What I like most about his approach is that he begins with the simple truth that we can't do it all. There will always be more to do than we have time to accomplish. This admission is what makes his approach more doable and more valid than the approaches of other authors. The answer to that problem, according to Tracy, is to figure out what is most important to you and focus on those tasks. Tracy points out that we often procrastinate the tasks that are most imporatant to us (the frogs). We don't want to eat the ugliest frog first, so we focus our time on smaller tasks that seem easier to accomplish and thus, we never get around to the tasks that will actually get us to where we want to go.
Tracy gives solid examples throughout the book for figuring out what is most important, for setting aside time for those tasks, and for limiting distractions to allow for more time on the important things in our lives. He does this without the least bit of judgementalism. If anything, I found him to be very encouraging.
As to the narration, Tracy reads the book, himself, and does an excellent job for a book of this category.
I would recommend this book to anyone who has trouble with time management, procrastination, or figuring out what to do next (prioritization). This is a short, quick read that will not disappoint you. Tracy remains on point througout the book, and he gives solid advice that will help anyone achieve their goals irrespective of where they work or what type of work they do. I have to go now. I've got some important tasks that need attention...
I must begin this review with a discussion of the narrator. I adore George Guidall's voice. I could listen to him in the midst of a tornado and feel calmed and reassured that all was well. Such is his gift of narration. While I don't mind speeding up most other narrators, I would normally consider it a form of sacrilege to speed up a book George Guidall was narrating, but by the end of this one, I was at 3x speed. That's how bad it became.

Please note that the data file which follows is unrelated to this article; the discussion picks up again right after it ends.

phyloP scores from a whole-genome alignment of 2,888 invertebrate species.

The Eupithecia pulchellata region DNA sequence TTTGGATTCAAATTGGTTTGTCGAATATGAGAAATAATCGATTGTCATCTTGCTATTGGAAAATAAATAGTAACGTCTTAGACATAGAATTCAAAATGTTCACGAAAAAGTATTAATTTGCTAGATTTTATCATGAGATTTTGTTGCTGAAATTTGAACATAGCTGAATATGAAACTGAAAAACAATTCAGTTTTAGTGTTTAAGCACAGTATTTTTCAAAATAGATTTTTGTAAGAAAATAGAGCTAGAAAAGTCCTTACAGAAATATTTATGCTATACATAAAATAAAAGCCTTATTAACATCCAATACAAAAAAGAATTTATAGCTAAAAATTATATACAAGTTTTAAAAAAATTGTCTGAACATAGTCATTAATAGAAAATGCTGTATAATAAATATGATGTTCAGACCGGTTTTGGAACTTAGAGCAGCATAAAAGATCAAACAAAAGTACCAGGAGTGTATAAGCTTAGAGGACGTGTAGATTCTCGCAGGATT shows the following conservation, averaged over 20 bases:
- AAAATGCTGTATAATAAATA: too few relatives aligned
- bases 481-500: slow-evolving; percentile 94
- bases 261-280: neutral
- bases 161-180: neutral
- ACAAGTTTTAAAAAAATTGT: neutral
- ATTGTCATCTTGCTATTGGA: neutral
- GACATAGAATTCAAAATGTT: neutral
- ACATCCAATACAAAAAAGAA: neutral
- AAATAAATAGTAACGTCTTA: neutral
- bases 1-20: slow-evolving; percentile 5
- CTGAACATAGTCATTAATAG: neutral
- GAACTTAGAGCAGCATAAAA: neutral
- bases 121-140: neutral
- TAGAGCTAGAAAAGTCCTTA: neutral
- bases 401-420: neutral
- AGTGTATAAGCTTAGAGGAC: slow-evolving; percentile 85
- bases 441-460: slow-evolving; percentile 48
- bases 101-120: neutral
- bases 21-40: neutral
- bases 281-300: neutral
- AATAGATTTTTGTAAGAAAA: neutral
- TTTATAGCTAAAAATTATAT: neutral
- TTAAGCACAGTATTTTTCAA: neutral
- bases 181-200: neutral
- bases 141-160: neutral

It started out well. To summarize the best points, which all occurred in the first part of the book:
The toughest part of any project is getting started, which is why discipline and a schedule are immensely helpful in the creative process. Just because the process is creative doesn't mean that it should be impulsive. Scheduled work is work that helps the process along.
Figure that there are going to be pressures, disappointments, and irritations (Pressfield calls all of the above resistance). Ignore and fight anything or anybody that keeps you from your work.
Consider failure a learning experience and proof that you are succeeding at getting something done, even if that something is failure, itself. Better to try than to be lazy.
Laziness is next to being dead. To be productive is to be alive and to be alive is to be productive.
While I don't agree with everything he says about the importance of being at work all the time (one can drive oneself crazy with that idea), I also agree with the author that one can drive oneself crazy by being too lazy or, at least, lackadaisical, in one's work. We all need to know that we've accomplished something, and there is something to be said for the idea that time is your life and how you spend it is how you spend your life, so you'd better spend it well.